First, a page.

Maintaining privacy and confidentiality for patients is a fundamental duty of care as a nurse. It is clearly stated that “a nurse must treat personal information obtained in a professional capacity as confidential” (ANMC, 2003, pg. 4). Although the terms privacy and confidentiality are often interchanged, they should be distinguished.
Privacy refers to one’s ownership of one’s body or information about one’s self, whereas confidentiality refers specifically to limits upon private information revealed in confidence, as a responsible promise that the information will not be revealed to others (Kerridge et al. , 1998). It is essential that the data will be used and reported in such a way that no one is able to identify the source (Behi & Nolan, 1995).
It is important to uphold both the privacy and confidentiality of patients whilst in nursing care to protect clients against the morally harmful consequences that can occur when unconsented disclosures are made (Crisp & Taylor, 2005). For example, a client’s newly diagnosed HB positive status could result in the client being rejected by family and friends and hence left without social support at a time when most needed. The Privacy Act 1988 requires Commonwealth agencies to conform to a set of Information Privacy Principles when dealing with personal information.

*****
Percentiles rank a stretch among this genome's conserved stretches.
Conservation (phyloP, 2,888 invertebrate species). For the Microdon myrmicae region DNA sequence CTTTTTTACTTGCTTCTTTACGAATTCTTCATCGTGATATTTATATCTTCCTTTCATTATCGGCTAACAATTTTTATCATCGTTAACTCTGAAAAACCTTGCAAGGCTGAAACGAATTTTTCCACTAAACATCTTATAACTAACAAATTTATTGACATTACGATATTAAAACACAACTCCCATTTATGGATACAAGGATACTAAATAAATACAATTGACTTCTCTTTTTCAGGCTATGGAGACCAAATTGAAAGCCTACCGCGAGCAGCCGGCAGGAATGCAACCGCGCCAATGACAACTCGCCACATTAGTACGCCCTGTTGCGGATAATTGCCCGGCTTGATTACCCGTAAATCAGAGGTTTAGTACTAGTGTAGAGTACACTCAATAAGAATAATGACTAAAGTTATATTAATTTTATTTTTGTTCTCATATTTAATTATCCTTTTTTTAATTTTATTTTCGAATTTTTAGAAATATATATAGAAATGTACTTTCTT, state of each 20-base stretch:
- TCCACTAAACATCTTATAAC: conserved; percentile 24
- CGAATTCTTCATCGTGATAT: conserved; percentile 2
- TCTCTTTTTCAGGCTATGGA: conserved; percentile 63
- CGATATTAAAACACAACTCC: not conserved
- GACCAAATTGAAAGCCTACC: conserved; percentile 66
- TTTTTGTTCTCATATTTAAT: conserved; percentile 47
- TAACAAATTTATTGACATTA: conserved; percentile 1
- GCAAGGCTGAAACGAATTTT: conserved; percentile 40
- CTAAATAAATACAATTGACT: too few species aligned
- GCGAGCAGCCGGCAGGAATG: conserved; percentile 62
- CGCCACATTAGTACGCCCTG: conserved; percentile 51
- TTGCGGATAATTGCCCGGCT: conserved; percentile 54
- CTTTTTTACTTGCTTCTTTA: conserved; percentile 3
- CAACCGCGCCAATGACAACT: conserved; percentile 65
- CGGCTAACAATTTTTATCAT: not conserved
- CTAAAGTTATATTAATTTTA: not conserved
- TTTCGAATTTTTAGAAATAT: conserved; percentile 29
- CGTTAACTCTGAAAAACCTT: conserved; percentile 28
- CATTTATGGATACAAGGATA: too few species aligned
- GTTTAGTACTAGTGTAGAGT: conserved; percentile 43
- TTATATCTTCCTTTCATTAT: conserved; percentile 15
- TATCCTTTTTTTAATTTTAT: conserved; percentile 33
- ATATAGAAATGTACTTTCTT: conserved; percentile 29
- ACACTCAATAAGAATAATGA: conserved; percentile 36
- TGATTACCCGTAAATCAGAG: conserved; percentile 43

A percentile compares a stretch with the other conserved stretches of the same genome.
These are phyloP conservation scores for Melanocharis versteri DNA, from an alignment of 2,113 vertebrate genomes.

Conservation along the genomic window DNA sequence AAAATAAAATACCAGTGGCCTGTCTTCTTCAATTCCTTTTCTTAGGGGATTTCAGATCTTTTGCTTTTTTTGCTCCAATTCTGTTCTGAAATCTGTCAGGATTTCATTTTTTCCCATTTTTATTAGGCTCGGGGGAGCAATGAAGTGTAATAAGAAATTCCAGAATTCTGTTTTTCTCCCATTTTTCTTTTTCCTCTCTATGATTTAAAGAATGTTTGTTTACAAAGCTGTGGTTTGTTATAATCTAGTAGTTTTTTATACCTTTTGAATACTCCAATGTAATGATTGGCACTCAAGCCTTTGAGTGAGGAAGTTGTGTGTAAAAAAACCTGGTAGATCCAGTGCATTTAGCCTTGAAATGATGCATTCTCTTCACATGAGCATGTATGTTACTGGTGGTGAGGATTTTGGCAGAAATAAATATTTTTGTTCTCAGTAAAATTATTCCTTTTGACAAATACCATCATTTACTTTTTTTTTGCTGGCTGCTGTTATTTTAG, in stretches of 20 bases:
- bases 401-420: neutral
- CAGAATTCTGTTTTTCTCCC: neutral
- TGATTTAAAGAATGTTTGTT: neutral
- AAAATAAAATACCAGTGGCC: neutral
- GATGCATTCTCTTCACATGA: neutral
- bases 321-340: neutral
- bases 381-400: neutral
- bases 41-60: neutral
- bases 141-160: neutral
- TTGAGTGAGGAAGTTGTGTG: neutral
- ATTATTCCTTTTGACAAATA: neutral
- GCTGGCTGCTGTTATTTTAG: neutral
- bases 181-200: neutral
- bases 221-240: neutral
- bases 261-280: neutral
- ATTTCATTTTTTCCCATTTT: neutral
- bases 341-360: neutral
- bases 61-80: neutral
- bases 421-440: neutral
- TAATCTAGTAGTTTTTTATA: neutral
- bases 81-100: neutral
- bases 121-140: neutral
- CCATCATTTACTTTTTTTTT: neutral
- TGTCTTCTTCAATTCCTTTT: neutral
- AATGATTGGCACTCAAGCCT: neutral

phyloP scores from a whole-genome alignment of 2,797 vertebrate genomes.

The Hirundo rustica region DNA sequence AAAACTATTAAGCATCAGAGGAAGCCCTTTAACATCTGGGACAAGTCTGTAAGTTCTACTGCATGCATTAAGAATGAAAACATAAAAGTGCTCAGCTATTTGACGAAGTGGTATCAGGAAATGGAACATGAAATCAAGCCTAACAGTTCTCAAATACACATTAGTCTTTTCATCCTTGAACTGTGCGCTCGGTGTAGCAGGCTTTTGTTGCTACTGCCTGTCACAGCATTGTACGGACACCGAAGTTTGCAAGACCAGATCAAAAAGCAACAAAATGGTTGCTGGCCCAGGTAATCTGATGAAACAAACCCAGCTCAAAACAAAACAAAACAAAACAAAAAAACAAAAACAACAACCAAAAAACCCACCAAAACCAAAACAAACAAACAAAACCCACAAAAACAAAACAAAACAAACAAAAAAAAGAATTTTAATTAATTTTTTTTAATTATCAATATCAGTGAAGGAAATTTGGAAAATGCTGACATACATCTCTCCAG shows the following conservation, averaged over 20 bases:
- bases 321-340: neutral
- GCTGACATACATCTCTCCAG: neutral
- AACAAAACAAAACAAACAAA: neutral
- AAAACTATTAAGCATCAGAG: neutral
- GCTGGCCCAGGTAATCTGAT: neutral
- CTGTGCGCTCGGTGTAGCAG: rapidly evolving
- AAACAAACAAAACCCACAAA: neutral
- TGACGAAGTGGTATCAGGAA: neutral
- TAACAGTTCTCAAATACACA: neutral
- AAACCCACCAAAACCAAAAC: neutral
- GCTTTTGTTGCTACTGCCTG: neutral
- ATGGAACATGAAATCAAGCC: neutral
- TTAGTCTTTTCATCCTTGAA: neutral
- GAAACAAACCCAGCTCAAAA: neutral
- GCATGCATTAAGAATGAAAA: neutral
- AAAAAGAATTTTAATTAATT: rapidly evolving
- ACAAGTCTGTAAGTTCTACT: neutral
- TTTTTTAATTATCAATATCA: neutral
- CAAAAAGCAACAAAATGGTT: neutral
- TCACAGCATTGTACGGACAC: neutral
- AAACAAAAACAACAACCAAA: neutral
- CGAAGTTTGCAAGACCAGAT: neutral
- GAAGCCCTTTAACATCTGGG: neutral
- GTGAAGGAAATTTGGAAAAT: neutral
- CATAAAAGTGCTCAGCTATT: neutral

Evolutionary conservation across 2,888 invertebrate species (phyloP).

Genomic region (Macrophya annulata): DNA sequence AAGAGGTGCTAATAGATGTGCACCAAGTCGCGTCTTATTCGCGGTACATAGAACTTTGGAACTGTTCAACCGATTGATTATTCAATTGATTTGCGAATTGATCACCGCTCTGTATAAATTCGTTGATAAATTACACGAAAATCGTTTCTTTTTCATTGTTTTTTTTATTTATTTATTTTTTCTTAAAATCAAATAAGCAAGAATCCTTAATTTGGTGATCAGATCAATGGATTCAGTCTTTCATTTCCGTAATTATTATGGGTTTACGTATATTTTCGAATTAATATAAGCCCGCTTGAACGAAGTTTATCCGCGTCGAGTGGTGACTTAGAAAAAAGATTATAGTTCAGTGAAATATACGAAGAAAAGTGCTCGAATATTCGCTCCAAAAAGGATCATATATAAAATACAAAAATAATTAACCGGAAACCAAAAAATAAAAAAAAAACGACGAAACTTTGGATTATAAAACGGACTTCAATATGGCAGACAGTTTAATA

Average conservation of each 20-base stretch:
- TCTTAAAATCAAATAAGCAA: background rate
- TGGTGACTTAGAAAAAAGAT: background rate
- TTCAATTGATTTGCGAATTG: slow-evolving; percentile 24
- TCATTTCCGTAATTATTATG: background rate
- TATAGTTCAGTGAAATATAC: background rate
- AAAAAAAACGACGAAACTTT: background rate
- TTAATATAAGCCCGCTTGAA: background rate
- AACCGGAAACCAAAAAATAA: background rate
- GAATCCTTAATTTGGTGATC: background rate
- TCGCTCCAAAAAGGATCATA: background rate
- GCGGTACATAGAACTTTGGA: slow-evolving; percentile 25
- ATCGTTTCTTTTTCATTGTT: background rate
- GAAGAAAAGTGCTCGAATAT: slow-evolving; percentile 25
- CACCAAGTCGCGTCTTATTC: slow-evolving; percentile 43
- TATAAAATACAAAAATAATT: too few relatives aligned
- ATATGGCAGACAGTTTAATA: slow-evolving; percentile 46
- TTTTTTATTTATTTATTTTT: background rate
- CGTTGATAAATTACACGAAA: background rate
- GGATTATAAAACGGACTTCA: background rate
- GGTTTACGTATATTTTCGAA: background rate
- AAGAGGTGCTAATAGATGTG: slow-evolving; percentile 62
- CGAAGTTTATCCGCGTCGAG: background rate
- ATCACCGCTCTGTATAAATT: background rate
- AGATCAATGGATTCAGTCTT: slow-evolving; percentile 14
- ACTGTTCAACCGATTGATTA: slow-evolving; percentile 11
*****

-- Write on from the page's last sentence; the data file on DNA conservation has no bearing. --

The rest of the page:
State and territory legislation also places similar obligations on their respective agencies, which includes hospitals (Crisp & Taylor, 2005). At common law, there are expectations that contracts will contain a confidentiality clause and tort will include a duty of confidentiality (Crisp & Taylor, 2005). Under most circumstances information gained in the professional-client relationship should not be disclosed, however there is an exception if there is an overriding legal reason that disclosure should be made.
For instance, this occurs where such disclosures help prevent harm to innocent others (Crisp & Taylor, 2005), such as in a case that a client disclosed that he intended to kill someone he disliked. In conclusion, protecting privacy and confidentiality for patients is essential in the field of nursing, both morally and legally, as this ensures that the patients’ well-being are not jeopardized by the unwarranted disclosure of such confidential material. Reference 1.
Australian Nursing &Midwifery Council. (2003). Code of Professional Conduct for Nurses in Australia. 2. Behi R. &Nolan M. (1995). Ethical issues in research. British Journal of Nursing. 4, 12, 712-716. 3. Crisp J. &Taylor C. (2005). Potter &Perry’s fundamentals of Nursing 2nd Edition. Sydney: Elsevier Australia Limited. 4. Kerridge I. , Lowe M. &McPhee J. (1998). Ethics and law for the health professions. Katoomba, N. S. W. : Social Science Press. 5. The Privacy Act 1988.